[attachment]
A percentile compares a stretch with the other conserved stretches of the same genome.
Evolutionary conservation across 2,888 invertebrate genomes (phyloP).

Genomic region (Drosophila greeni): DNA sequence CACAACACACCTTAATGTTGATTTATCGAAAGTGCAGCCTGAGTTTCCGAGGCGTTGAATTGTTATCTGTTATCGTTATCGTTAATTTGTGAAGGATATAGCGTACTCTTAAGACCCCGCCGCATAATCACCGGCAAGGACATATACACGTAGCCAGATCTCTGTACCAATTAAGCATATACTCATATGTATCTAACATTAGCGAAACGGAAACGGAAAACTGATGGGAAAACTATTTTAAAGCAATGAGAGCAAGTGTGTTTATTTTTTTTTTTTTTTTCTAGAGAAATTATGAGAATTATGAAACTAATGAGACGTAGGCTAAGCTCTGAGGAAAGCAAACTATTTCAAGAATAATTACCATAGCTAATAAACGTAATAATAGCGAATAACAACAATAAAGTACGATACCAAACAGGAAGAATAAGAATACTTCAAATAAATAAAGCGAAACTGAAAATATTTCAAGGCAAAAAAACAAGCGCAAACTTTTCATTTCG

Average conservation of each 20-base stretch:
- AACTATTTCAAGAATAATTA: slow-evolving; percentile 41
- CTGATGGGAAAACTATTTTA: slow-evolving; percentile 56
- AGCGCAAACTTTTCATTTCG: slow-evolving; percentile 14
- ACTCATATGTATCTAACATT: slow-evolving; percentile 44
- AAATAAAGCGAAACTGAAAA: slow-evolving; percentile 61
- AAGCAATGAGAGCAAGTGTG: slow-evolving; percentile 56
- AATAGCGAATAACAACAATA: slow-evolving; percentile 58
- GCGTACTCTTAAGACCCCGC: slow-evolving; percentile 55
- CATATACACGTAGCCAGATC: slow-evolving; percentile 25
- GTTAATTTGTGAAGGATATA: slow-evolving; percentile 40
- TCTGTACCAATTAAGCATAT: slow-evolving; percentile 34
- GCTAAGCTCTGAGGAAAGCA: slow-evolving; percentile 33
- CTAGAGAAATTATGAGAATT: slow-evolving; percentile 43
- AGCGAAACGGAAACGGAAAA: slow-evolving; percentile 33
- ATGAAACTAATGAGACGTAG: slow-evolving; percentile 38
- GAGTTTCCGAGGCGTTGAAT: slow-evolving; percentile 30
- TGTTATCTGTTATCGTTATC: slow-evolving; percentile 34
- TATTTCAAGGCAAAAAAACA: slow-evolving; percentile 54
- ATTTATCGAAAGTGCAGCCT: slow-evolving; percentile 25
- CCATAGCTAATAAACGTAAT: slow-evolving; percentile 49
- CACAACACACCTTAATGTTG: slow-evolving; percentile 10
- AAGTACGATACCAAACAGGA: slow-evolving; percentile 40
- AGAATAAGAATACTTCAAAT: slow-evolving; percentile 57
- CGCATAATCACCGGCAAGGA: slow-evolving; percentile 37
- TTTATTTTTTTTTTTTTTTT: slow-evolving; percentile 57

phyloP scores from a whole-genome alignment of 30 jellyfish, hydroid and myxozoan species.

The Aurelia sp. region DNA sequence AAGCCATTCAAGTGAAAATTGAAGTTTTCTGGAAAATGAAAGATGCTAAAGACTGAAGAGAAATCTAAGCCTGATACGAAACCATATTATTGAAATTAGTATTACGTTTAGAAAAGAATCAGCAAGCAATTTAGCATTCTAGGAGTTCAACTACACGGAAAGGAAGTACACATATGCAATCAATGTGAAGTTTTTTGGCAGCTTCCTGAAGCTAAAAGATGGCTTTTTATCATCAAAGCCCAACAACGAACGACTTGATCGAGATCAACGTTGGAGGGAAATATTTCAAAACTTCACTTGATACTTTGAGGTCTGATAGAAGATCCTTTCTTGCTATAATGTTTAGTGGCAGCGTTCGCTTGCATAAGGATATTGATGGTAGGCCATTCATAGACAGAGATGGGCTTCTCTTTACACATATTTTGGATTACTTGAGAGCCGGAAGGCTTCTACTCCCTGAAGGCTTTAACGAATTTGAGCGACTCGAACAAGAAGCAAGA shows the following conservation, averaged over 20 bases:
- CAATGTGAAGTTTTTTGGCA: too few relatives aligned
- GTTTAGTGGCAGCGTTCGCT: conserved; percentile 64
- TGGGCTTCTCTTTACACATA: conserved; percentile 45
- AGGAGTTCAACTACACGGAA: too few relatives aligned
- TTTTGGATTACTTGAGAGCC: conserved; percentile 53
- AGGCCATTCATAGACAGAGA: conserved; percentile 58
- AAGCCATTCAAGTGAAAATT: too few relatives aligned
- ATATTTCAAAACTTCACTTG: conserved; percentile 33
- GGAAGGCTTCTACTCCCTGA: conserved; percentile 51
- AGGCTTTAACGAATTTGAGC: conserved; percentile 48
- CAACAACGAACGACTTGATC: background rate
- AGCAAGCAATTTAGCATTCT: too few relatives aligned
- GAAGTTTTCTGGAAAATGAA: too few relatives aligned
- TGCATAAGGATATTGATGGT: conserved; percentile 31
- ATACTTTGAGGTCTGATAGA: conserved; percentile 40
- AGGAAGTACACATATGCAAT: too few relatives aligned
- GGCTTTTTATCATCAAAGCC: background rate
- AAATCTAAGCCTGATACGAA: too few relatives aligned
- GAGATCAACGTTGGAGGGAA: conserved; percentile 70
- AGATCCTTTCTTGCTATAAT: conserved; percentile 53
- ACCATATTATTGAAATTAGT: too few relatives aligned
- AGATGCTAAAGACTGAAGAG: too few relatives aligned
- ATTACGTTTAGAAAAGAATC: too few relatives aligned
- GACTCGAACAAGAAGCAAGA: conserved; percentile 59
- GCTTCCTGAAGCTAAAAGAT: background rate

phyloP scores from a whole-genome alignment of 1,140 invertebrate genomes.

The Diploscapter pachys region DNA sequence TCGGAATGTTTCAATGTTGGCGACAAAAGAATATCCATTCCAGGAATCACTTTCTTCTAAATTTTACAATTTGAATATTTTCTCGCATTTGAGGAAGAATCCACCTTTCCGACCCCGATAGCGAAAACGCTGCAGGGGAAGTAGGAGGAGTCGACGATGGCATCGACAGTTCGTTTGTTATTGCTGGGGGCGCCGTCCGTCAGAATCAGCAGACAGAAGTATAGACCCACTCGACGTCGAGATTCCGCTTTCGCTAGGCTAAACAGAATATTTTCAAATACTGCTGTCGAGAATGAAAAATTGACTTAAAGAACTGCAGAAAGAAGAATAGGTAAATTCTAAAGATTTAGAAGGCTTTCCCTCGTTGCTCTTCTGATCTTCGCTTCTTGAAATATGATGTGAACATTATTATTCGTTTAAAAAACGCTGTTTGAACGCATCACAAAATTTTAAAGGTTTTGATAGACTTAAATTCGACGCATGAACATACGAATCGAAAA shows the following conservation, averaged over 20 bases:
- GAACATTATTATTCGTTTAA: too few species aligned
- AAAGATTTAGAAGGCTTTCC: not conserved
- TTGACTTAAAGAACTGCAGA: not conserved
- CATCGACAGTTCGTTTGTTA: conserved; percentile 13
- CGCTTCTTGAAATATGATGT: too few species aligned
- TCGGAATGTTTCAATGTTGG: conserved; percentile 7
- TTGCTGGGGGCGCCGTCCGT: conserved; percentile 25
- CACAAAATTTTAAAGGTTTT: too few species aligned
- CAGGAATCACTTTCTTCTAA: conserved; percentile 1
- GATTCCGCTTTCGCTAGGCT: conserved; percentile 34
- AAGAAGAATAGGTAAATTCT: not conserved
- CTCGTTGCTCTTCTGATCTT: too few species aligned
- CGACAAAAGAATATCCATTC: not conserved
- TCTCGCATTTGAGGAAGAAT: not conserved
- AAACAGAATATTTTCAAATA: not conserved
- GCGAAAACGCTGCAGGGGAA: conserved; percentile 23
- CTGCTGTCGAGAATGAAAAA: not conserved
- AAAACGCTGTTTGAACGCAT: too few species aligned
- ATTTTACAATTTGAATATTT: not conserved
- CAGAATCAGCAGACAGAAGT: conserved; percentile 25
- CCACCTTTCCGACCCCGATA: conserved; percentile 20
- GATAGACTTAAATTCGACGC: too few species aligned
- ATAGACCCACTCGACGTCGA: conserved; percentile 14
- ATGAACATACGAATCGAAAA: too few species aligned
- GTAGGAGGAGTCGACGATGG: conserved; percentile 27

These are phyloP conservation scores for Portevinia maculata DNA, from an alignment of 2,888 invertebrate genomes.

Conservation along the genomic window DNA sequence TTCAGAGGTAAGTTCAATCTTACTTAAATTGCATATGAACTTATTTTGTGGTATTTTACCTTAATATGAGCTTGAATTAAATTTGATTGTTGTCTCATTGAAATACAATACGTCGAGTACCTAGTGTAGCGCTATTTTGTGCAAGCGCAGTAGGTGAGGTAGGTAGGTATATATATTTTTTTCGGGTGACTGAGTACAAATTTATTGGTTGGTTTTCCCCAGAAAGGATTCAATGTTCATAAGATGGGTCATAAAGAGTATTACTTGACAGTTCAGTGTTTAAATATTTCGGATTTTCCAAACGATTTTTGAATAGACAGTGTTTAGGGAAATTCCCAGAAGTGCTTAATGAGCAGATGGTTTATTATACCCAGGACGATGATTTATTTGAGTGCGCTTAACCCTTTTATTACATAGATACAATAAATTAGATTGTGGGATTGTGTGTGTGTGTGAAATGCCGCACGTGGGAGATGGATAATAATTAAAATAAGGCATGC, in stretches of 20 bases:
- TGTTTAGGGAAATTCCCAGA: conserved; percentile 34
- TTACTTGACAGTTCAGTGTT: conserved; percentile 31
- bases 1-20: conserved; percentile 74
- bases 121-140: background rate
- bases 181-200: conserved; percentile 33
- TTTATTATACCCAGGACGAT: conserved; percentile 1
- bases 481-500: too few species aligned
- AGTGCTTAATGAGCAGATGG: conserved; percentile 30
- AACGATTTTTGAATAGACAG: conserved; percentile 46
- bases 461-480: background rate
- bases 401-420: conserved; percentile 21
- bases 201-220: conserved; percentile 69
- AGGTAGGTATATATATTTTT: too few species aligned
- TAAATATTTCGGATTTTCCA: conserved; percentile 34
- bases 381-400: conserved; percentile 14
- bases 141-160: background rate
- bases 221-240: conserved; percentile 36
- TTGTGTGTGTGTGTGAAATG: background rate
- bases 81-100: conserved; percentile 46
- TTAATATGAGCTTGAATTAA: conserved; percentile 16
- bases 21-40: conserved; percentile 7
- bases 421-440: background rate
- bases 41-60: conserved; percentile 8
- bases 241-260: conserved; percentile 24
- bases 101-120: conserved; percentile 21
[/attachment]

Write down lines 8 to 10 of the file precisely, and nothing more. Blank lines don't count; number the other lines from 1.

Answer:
- ACTCATATGTATCTAACATT: slow-evolving; percentile 44
- AAATAAAGCGAAACTGAAAA: slow-evolving; percentile 61
- AAGCAATGAGAGCAAGTGTG: slow-evolving; percentile 56